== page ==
In May 2014, the world came crashing down on the 3rd floor of the Stephen A. Schwarzman Building — aka the Main Branch, aka the New York Public Library.
OK, not the world exactly but a 16-inch plaster rosette, which broke away from the 52-foot-tall mural-clad ceiling of the library’s majestic Rose Main Reading Room during the middle of the night. However, for visitors and frequent patrons of the soaring space that spans the length of two city blocks, the incident, which prompted the closure of the Rose Room for over two years, was nothing short than devastating.
After all, while the New York Public Library’s flagship branch — opened in 1911, the imposing Beaux Arts structure adjacent to Bryant Park was designated as a National Historic Landmark in 1965 — is a world-class attraction within itself, the Rose Room has long served as its tourist-snaring heart. And beyond its popularity with out-of-towners, the splendorous sanctum is beloved with New Yorkers of all stripes: writers, researchers, students, historians, academics and those simply seeking a place of quiet place of refuge amidst the oppressive hustle and bustle of Midtown Manhattan.
While the rosette incident was by no means catastrophic from a structural standpoint and the ceiling itself was found to be in good condition, New York Public Library brass viewed the fallen ornamental plaster as an opportunity to completely shutter the Rose Main Reading Room altogether for an extensive $12 million repair and restoration effort.
Earlier this month on Oct. 5, the library officials reopened one of New York City’s most breathtaking interior spaces to the public. Obviously, the somewhat torturous wait was well worth it. The Rose Main Reading Room looks more magnificent than ever — largely the same, but better.
In addition to recreating and replacing the rosette, a team of restoration workers went about reinforcing all of 900 of the century-old rosettes spread across the reading room and the adjacent Bill Blass Public Catalog Room to ensure no more ornamental flourished would come crashing to the ground. In the latter room, a sprawling ceiling mural by renowned decorative painter James Wall Finn that had been deemed damaged beyond repair by a fine arts conservator was faithfully recreated by EverGreene Architectural Arts. (The similar celestial murals by Finn located in the Rose Main Reading Room had received extensive touch-ups during a restoration overhaul in the 1990s.)
And just like several iconic public spaces in New York City including Grand Central Terminal, the Rose Main Reading Room received an energy-efficient lighting makeover: the 18 tiered brass chandeliers that flank the space, such a grand and defining element of the room, were outfitted with LED bulbs.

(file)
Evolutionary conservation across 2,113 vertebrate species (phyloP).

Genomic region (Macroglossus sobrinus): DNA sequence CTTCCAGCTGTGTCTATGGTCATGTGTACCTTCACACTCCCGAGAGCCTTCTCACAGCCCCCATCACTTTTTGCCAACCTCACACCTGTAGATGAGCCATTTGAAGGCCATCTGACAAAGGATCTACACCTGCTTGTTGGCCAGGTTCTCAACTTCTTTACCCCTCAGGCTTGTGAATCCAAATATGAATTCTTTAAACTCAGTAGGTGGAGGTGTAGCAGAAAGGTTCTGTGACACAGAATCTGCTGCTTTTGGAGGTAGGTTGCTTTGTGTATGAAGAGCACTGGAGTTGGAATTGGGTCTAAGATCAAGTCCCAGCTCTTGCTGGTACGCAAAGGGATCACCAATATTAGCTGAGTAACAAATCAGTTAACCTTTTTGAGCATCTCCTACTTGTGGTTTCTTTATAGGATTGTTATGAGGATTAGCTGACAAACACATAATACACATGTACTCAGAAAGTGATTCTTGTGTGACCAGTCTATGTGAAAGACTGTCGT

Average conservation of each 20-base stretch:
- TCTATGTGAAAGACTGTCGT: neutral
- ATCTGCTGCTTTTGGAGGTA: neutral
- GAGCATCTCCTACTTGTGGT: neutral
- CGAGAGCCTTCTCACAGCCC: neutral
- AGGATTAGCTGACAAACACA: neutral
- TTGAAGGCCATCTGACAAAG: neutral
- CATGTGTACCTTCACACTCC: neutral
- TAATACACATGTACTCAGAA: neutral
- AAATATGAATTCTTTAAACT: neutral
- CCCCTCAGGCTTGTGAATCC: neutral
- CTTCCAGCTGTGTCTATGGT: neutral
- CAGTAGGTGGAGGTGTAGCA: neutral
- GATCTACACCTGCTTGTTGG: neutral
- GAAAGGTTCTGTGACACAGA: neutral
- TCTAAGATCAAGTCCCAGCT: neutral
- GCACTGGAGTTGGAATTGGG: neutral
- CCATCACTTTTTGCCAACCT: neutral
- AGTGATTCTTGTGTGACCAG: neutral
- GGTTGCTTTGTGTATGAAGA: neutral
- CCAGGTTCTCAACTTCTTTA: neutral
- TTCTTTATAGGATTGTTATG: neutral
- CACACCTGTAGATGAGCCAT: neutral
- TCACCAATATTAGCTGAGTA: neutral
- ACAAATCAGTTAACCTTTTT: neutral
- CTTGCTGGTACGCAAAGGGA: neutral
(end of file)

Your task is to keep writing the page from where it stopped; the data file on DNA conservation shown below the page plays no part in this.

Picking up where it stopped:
What’s more, while restoration experts were busy spiffing up the public areas of the Rose Main Reading Room and Bill Blass Public Catalog Room, work commenced behind the scenes on various modernization projects including the installation of a new, state-of-the-art conveyor system — or “book train” — that ferries research materials up from the library’s vast subterranean storage area tucked away underneath Bryant Park directly to the reading groom. Spread out across 360 feet of track, the $2.6 million-system consists of 30 individual cars capable of holding 30 pounds of materials each.
The library’s charming but outdated pneumatic tube system, while still very much visible in the catalog room, hasn't been functional since the 1980s.
As a press release issued by the New York Public Library notes, the Wi-Fi-equipped reading room still very much remains a designated quiet space for research, study and other scholarly pursuits, there’s a small viewing area for visitors to openly gawk — in a hushed manner, of course — and take non-flash photos.
Referring to the Rose Main Reading Room as the "greatest public room in the city," New York Public Library President gave an impassioned speech at a ribbon-cutting reopening ceremony held earlier this month: "This public library, the greatest of public libraries in the world, is the foundation stone of a learned, informed, civil society. It is the institution open to all, ensuring that all can come and learn from our great collections and our great staff. It is the basis of the democracy that we must continue to replenish. It is the institution committed to inclusion and opportunity. This Room is the symbolic center of that basic commitment, the values of openness and opportunity, of inclusion."
And with Halloween just around the corner, it’s worth noting that the Rose Main Reading Room does indeed appear briefly in the original “Ghostbusters” film along with the landmark library’s 5th Avenue-facing exterior, which, funny enough was undergoing extensive renovations at the time of filming. However, according to ScoutingNY, the famous scene involving a “free-floating, full-torso vaporous apparition” was not filmed in the library's underground stacks but at a Los Angeles soundstage.
In 2010, New York-based "prank collective" Improv Everywhere (the same group responsible for the annual No Pants Subway Ride) staged a (fully approved) “Ghostbusters”-themed stunt in the Rose Main Reading Room as part of the Don’t Close the Book on Libraries public advocacy campaign launched to draw attention to a looming $40 million budget cut, the largest in New York Public Library history, that would have devastated New York City's public library system. In the end, the viral video-based work of the mock paranormal exterminators helped to save the day as funding was largely restored to the library by the city government.